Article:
Toddler & Preschooler Nutrition Ch 10 Flashcards Preview

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Flashcards in Toddler & Preschooler Nutrition Ch 10 Deck (16)
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Key terms: middle childhood, preadolescence

Middle childhood
-Between the ages of 5 and 10 years
-Between ages 9 to 11 years for girls
-Between ages 10 to 12 years for boys
(Both phases may also be termed “school-age”)


How do you assess growth in school-age children using CDC growth chart?

2000 CDC growth charts
§ Tools to monitor the growth of a child for the following
² Weight-for-age ² Stature-for-age
² Body mass index (BMI)-for-age

Focuses on growth and development of school-age and pre-adolescent children
-Physical, cogniBve, emoBonal, social growth
-Growth spurts
-Modeling healthy eaBng and physical acBvity behaviors


Describe physiological development changes in school-age children

Muscular strength, motor coordinaBon, & stamina increase
- In early childhood, body fat reaches a minimum then increases in preparaBon for adolescent growth spurt
- Adiposity rebounds between ages 6 to 6.3 years ¤ Boys have more lean Bssue than girls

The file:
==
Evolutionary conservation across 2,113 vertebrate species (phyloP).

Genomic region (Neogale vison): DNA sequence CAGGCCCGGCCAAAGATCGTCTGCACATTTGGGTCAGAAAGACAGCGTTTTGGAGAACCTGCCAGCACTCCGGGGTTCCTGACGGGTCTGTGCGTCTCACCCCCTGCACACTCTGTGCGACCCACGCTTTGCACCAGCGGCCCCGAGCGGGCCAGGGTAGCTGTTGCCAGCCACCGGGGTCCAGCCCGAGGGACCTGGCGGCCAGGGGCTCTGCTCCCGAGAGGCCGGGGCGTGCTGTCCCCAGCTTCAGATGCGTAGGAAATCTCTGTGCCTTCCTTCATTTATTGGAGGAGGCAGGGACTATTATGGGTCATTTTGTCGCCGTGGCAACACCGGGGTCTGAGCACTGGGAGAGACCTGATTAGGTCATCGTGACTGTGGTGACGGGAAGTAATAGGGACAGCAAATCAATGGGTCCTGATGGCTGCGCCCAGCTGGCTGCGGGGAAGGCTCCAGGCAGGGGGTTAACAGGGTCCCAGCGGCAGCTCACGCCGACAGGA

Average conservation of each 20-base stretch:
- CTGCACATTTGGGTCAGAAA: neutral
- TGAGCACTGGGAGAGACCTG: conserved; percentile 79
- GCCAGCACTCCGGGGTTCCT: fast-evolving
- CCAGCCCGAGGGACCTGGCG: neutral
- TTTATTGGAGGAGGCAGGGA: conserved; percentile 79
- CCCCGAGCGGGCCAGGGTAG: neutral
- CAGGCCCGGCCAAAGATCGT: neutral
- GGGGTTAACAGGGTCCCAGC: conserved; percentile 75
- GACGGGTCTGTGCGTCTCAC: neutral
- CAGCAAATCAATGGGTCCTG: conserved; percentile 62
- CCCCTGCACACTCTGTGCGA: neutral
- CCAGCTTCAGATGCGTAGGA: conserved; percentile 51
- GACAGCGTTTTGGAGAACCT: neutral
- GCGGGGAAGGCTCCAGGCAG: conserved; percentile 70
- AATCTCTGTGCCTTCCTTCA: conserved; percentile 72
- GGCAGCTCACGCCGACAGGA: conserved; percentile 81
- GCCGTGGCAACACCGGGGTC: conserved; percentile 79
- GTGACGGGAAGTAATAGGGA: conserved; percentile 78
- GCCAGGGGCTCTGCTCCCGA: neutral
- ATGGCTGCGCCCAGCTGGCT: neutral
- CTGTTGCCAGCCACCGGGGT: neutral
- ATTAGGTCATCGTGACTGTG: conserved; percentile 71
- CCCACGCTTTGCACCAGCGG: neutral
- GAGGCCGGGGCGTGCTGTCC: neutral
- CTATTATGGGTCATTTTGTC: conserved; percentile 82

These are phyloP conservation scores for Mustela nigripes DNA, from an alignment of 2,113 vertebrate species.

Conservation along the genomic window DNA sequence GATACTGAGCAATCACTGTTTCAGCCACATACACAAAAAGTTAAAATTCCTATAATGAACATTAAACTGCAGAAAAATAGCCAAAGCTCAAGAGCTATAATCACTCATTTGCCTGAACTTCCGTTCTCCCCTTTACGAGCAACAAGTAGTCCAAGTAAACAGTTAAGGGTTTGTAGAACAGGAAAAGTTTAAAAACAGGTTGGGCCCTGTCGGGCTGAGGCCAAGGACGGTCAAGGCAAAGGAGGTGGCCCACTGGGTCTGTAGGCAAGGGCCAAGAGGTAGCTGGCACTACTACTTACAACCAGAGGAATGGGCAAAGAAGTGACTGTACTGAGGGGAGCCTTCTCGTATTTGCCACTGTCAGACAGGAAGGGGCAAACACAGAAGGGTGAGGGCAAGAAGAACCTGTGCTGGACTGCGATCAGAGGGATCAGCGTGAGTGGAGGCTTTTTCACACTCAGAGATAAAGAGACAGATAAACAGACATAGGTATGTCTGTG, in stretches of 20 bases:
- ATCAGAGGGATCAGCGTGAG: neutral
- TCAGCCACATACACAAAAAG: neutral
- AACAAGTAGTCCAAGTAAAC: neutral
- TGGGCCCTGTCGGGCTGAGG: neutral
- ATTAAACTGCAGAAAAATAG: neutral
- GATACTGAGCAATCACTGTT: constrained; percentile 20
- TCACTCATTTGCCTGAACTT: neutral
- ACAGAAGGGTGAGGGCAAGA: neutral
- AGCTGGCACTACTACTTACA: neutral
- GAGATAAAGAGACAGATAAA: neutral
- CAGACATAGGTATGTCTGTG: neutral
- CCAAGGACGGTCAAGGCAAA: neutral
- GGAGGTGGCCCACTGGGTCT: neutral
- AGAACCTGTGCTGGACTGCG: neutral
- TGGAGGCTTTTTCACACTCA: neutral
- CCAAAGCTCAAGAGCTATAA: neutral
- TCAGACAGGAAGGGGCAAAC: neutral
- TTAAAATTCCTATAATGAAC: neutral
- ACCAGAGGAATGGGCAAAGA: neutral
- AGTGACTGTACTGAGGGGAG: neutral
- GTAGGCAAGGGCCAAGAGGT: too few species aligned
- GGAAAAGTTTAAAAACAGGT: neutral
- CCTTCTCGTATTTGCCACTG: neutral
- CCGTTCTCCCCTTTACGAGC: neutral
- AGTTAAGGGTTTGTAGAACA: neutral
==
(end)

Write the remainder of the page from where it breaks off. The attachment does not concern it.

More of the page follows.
What are the consequences of early BMI rebound?

Age at onset of BMI rebound
§ Normal increase in BMI aner decline
§ Early BMI rebound, higher BMIs in children later ² Before 5.5 years


What are the % range recommendations for macronutrients intake (AMDR)?

1-3yo: 5-20%
4-18yo: 10-30%
>19yo: 10-35%
1-3yo: 30-40%
4-18yo: 25-35%
>19yo: 20-35%


What is the recommendation for protein (g/kg/d)?

Protein: g/kg/day
Birth -> 6 mo: 2.2
6-12mo: 1.6
1-3yo: 1.1
4-13yo: 0.95
14-18yo: 0.85
>19yo: 0.80


Describe eating behaviors in school-age children

Eating Behaviors
¤ Parents & older siblings influence food choices in early childhood with peer influences increasing in preadolescence
¤ Parents should be posiBve role models ¤ Family meal-Bmes should be encouraged ¤ Media has strong influence on food choices


What factors influence energy needs of school-age children?

Energy and Nutrient Needs of School- Age Children
¤ Energy needs vary by activity level & body size
¤ The protein DRI is 0.95 g/kg body wt
¤ Intakes of vitamins & minerals appear adequate for most U.S. children


Discuss common nutrition problems and prevention strategies: iron deficiency and cavities

Iron deficiency
-Less common in children than in toddlers
-Dietary recommendaBons to prevent: encourage iron-rich foods
-Meat, fish, poultry and forBfied cereals ² Vitamin C rich foods to help absorption


Describe body image in school-age children

The mother’s concern of her own weight issues may increase her influence over her daughter’s food intake
¤ Young girls are preoccupied with weight & body size at an early age
¤ The normal increase in adiposity at this age may be interpreted as the beginning of obesity
¤ Imposing controls & restricBon of ”forbidden foods” may increase desire & intake of the foods


What are the predictors of childhood obesity

¤ Age at onset of BMI rebound
§ Normal increase in BMI aner decline
§ Early BMI rebound, higher BMIs in children later ² Before 5.5 years
¤ Home environment